The death of handwriting

We all know its happening, we just haven’t realised it yet.

Where do you write your shopping list? On an app on your phone.

Where do you leave a message for your housemate when someones called when they’re not home? You wouldn’t – they would just receive a direct text.

Not to even mention handwriting an assignment, memo or recipe.

I remember my teachers all throughout primary school warning me: “write your a’s like that, drawing a circle on the top of your i’s rather than a dot and writing your 6’s back to front will significantly waste time and will lead to slow and deficient handwriting for the rest of your life.”

The stubborn and obscenely creative child I was, I ignored such comments, with an unusual satisfaction in claiming to be different with pretty handwriting rather than practical.

But now look who’s right.

Thanks to the introduction of phones, tablets and computers in the past decade, the hours beyond hours we spent in primary school learning to join our letters, write on the lines and flick our words has essentially gone to waste.

Is this a bad thing? Perhaps not.

Communicating and recording through technology, despite how much criticism it receives for being a generally ‘new’ concept, like anything else, does allow mankind to work and live in a much more easy manner.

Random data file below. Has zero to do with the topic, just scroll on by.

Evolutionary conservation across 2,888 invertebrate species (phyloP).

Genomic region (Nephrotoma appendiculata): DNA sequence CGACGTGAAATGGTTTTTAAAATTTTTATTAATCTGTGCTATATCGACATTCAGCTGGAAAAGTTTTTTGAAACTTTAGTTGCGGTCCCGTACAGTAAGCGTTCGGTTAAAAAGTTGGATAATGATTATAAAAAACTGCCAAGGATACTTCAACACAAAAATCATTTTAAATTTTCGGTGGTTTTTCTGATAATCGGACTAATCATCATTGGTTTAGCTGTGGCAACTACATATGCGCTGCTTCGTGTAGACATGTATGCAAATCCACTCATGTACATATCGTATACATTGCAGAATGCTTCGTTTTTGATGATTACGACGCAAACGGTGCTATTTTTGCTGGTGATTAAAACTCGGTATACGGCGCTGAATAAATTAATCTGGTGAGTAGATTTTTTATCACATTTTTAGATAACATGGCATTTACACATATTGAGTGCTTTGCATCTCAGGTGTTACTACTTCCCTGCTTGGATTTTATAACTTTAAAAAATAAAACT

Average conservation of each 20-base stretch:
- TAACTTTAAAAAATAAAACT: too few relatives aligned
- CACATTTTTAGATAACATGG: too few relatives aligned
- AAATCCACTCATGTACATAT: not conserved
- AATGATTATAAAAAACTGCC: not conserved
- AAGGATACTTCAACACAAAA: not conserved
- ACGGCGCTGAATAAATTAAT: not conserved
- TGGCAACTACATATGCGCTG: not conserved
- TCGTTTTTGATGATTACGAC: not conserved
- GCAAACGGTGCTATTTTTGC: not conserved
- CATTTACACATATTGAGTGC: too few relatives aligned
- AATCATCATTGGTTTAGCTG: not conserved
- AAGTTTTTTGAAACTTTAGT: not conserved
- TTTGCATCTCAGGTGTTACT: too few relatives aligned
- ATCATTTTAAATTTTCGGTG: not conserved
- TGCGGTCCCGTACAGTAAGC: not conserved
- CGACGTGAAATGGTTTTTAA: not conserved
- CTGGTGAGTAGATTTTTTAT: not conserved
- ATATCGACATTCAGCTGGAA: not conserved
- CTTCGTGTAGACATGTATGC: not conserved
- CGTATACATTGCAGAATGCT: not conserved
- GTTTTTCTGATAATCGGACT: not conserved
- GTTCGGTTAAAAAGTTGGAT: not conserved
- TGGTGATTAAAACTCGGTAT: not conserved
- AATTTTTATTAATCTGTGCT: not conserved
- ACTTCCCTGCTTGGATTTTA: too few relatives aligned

The act of typing, making a mistake and backspacing rather than rewriting the document has significantly simplified the production of documents.

For example –

Signing for eligibility of credit card use is becoming extinct with the growing popularity of pay pass.

Spell check on computers overrides our misspelt words, defecting our spelling skills. However if we will exclusively communicate through technology, will this make a difference?

Writer Kitty Burns told BBC News that in the future, handwriting will be so extinct that the handwriting from today will be as strange as medieval symbols.

The author of Script and Scribble: The Rise and Fall of Handwriting, Ms Florey, agrees.

“When your great-great-grandchildren find that letter of yours in the attic, they’ll have to take it to a specialist, an old guy at the library who would decipher the strange symbols for them,” she told the BBC News.

This is just another step in history, where handwriting converted to typing, where human kind will work robotically, each decision at the press of the button.

This is just another step of our way there.


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